Date Published: March 7, 2019
Publisher: Public Library of Science
Author(s): Christoph Schärer, Thomas Lehmann, Falk Naundorf, Wolfgang Taube, Klaus Hübner, Virginie Papadopoulou.
On vault in artistic gymnastics, a high run-up speed is thought to be important when performing difficult vaults. To test this assumption in a large cohort of elite athletes, we calculated the correlations between the run-up speed, scores, height and length of flight for handspring-, Tsukahara- and Yurchenko-style vaults and compared the performances of male and female elite and junior athletes (n = 407) during the 2016 European Championships. In females, run-up speed correlated significantly with the difficulty (D-) score and height of flight for all vaulting styles (r ≤ 0.80). In males, run-up speed correlated significantly with the D-score, height and length of flight of Tsukahara (r ≤ 0.69) and Yurchenko vaults only (r ≤ 0.65). Males reached 8–9% higher run-up speeds performing handspring and Tsukahara vaults than did females, but similar run-up speeds performing Yurchenko vaults. Elite females achieved higher run-up speeds than junior females performing Yurchenko vaults. Elite males displayed higher run-up speeds than junior males performing handspring and Tsukahara vaults. We conclude that, in females, more difficult vaults require higher run-up speeds than vaults with lower D-scores and thus, within the measured range of speeds, the faster the run-up, the better, regardless of vaulting style. Males, on the other hand, may not need to exhaust their sprinting capacity, even for the most difficult vaults. Finally, the knowledge of the required run-up speed for each vault helps coaches to estimate each athlete’s potential and/or to focus the training on developing the required physical qualities.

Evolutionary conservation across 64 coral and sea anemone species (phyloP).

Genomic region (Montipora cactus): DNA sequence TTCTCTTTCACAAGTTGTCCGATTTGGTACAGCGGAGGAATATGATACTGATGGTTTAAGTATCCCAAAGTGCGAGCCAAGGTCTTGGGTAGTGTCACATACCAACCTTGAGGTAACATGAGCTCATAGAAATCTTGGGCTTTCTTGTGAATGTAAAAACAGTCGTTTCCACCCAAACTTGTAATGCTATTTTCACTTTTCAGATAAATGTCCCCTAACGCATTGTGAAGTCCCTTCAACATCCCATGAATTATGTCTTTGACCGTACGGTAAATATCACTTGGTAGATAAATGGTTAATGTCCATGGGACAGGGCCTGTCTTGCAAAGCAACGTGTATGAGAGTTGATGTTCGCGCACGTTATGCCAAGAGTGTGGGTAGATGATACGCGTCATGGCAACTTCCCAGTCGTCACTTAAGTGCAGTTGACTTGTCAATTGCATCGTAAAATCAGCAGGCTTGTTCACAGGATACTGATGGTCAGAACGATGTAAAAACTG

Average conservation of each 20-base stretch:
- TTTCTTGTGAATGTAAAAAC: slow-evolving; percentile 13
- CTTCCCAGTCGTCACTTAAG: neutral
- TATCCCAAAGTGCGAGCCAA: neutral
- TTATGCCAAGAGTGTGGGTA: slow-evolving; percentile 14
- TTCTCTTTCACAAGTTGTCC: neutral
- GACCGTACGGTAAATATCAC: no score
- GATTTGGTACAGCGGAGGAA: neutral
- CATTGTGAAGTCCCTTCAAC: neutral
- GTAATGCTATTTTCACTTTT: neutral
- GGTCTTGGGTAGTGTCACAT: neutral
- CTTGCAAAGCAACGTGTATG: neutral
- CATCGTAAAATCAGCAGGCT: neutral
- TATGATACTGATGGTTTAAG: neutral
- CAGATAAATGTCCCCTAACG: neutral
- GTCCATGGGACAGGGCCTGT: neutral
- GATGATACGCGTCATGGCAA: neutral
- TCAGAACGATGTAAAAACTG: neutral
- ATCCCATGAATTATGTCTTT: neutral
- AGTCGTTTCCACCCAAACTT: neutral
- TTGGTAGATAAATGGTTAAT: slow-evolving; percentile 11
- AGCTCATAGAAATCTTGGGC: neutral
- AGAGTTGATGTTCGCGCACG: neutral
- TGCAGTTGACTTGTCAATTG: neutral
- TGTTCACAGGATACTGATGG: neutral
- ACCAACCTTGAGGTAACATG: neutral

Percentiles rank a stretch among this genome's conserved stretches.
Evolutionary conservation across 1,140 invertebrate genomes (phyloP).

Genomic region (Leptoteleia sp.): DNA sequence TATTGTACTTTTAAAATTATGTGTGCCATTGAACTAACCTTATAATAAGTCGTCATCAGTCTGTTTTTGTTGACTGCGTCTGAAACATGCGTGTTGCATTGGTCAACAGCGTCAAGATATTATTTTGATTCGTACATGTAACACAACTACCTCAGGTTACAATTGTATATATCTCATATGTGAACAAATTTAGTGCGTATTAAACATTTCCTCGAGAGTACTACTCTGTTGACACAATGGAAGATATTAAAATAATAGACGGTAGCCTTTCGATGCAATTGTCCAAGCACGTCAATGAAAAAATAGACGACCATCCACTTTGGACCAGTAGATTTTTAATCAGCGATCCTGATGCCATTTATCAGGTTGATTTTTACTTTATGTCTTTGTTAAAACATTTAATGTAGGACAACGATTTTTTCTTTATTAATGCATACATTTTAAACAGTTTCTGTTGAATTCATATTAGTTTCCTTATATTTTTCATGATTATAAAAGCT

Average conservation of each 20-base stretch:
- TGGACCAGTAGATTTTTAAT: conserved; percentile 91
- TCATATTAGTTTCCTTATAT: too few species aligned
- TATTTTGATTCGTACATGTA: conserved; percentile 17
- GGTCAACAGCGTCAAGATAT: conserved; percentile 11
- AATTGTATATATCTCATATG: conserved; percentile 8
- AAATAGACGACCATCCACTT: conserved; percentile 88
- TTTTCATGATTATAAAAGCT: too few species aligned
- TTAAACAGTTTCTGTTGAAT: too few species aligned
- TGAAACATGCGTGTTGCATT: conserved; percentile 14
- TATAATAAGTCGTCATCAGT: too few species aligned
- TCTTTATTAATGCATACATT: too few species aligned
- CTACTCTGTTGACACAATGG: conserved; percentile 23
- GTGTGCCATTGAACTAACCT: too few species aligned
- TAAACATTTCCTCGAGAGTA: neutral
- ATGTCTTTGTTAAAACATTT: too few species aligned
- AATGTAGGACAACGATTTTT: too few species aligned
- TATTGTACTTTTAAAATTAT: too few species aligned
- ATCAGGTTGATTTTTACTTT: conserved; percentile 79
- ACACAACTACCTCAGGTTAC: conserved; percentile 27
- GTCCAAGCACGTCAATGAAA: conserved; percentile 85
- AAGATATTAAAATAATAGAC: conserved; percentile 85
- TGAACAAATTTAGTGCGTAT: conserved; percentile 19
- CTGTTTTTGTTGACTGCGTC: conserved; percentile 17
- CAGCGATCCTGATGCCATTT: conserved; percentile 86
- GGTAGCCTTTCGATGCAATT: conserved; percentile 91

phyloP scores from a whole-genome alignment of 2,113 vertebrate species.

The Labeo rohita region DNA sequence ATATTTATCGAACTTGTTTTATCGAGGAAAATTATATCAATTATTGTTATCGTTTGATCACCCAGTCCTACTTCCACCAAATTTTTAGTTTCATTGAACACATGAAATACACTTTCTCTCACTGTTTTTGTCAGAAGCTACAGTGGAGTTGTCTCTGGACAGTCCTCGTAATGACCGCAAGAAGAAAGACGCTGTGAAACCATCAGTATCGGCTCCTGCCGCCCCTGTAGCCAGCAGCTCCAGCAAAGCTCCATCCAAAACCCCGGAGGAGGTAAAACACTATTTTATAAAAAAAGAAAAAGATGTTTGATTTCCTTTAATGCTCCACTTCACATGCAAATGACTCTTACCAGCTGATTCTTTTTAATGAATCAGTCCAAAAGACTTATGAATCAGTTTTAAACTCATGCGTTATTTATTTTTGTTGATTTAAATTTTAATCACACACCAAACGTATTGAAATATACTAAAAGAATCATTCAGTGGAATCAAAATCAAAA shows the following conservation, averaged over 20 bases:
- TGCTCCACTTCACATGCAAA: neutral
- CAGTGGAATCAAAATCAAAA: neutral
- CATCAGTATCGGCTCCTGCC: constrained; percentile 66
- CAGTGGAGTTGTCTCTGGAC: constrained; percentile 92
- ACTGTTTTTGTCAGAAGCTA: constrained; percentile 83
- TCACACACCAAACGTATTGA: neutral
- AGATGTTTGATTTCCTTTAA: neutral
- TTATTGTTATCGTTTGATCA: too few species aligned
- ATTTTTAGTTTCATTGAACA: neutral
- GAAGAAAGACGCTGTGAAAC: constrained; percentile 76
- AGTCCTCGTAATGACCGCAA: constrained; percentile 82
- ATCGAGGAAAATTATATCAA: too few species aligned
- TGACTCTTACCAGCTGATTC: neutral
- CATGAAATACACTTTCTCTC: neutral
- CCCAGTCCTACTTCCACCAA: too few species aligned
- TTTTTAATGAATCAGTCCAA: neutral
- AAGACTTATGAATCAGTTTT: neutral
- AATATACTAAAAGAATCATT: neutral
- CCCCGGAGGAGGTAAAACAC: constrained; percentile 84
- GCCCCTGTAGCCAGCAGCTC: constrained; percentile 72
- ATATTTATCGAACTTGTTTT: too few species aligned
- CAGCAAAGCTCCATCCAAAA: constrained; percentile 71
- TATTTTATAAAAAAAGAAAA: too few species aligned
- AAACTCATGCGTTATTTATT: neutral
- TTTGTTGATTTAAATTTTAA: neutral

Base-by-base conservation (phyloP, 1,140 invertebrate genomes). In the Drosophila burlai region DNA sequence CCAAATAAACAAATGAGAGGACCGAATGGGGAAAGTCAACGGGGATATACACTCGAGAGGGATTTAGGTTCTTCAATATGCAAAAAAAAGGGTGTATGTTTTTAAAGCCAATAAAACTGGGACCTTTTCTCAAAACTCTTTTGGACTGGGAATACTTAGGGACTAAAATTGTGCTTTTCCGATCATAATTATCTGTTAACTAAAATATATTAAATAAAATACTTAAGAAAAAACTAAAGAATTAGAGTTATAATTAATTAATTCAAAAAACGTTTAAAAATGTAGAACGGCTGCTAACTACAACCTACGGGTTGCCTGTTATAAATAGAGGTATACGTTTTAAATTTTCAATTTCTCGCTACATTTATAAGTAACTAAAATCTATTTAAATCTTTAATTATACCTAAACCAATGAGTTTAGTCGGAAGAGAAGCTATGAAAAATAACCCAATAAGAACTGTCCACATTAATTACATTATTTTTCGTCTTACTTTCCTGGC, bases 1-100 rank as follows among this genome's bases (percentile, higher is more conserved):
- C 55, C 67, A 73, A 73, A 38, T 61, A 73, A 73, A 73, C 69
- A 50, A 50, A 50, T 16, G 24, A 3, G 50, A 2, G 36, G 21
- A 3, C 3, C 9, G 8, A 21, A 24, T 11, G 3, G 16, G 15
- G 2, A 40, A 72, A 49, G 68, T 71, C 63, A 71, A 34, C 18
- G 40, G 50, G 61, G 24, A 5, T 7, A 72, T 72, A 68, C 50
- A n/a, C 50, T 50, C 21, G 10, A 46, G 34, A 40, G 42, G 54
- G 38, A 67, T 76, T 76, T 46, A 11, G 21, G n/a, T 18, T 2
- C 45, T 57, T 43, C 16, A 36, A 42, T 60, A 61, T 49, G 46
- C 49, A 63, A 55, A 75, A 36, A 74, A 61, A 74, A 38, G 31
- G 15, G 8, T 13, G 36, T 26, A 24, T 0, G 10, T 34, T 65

In men’s and women’s artistic gymnastics, the gymnast with the highest final score (F-score) gets to stand on top of the podium. Since the F-score is the sum of the difficulty (D-score) and the execution score (E-score), the chance of a good ranking in competition increases when a difficult routine is attempted due to the higher start value. The vault is one of six apparatus for men and one of four for women. Despite its short duration (< 5s) , vaulting performance can be divided into seven phases: run-up, hurdle or round off, take-off, preflight, support, post flight and landing . In competition, gymnasts can freely select a vault conforming to their skill level. According to official competition rules, difficult vaults are assigned a high difficulty score (D-score) [3, 4]. The D-score is mainly influenced by the degrees of rotation around the transversal and longitudinal axes in the second flight phase . Further, because the attainable amount of rotation depends on the moments of inertia [5–7], flight time and initial angular momentum, a high kinetic energy leading up to the take-off and push-off from vaulting board and table is essential for high-difficulty vaults. The data collection occurred during the official competitions of the 2016 European Championships in Artistic Gymnastics (EC). The measurements were performed with approval of the men’s and women’s technical committee of the European Union of Gymnastics. The data were anonymized and made available to the national gymnastics federations. The institutional review board of the Swiss Federal Institute of Sport Magglingen (SFISM) approved this study, which was conducted in compliance to the current version of the Declaration of Helsinki, the ICH-GCP or ISO EN 14155 and with all national legal and regulatory requirements. In 21 of the 515 vaults, either vend, hmax or L could not be determined due to disturbances by spectators and/or recording problems. The remaining 494 vaults were included in the data analysis. This is the first study to investigate the relationships between run-up speed and competition scores as well as height and length of flight on vault with a large cohort of international world-class athletes in artistic gymnastics. The long-held assumption of a strong relationship between run-up speed and the D-score on vault was confirmed in female gymnasts but appeared to be only conditionally true for males. Furthermore, run-up speed, height and length of flight were compared for the first time among males, females, juniors and elites within a very large sample during a high-level international competition. For female athletes, it can be concluded that, within the measured range of speeds, the faster the run-up, the better (in terms of D-, E- and F-score). For males on the other hand, although a strong relationship exists between run-up speed and performance for Tsukahara vaults, a certain minimum run-up speed seems indispensable, but not necessarily more in order to perform the most difficult vaults. Nevertheless, this study confirmed that a high run-up speed is one of the most important determining factors to succeed on vault in women’s and men’s artistic gymnastics competition. Further, we show that there is an optimal range of run-up speeds for each vault. This knowledge is important for coaches and athletes when choosing a competition vault for each gymnast with regard to their physical and technical abilities. This may help to focus the training regime on developing physical qualities (strength, explosiveness, sprint technique) in order to reach the required run-up speed, if necessary. Finally, male athletes have physical advantages that permit them to perform more difficult vaults than women. At the same time, female gymnasts are especially good at using their potential energy during Yurchenko vaults due to their excellent technique and their mental capacity to cope with the backwards approach of the table despite near maximum speed. Source: http://doi.org/10.1371/journal.pone.0213310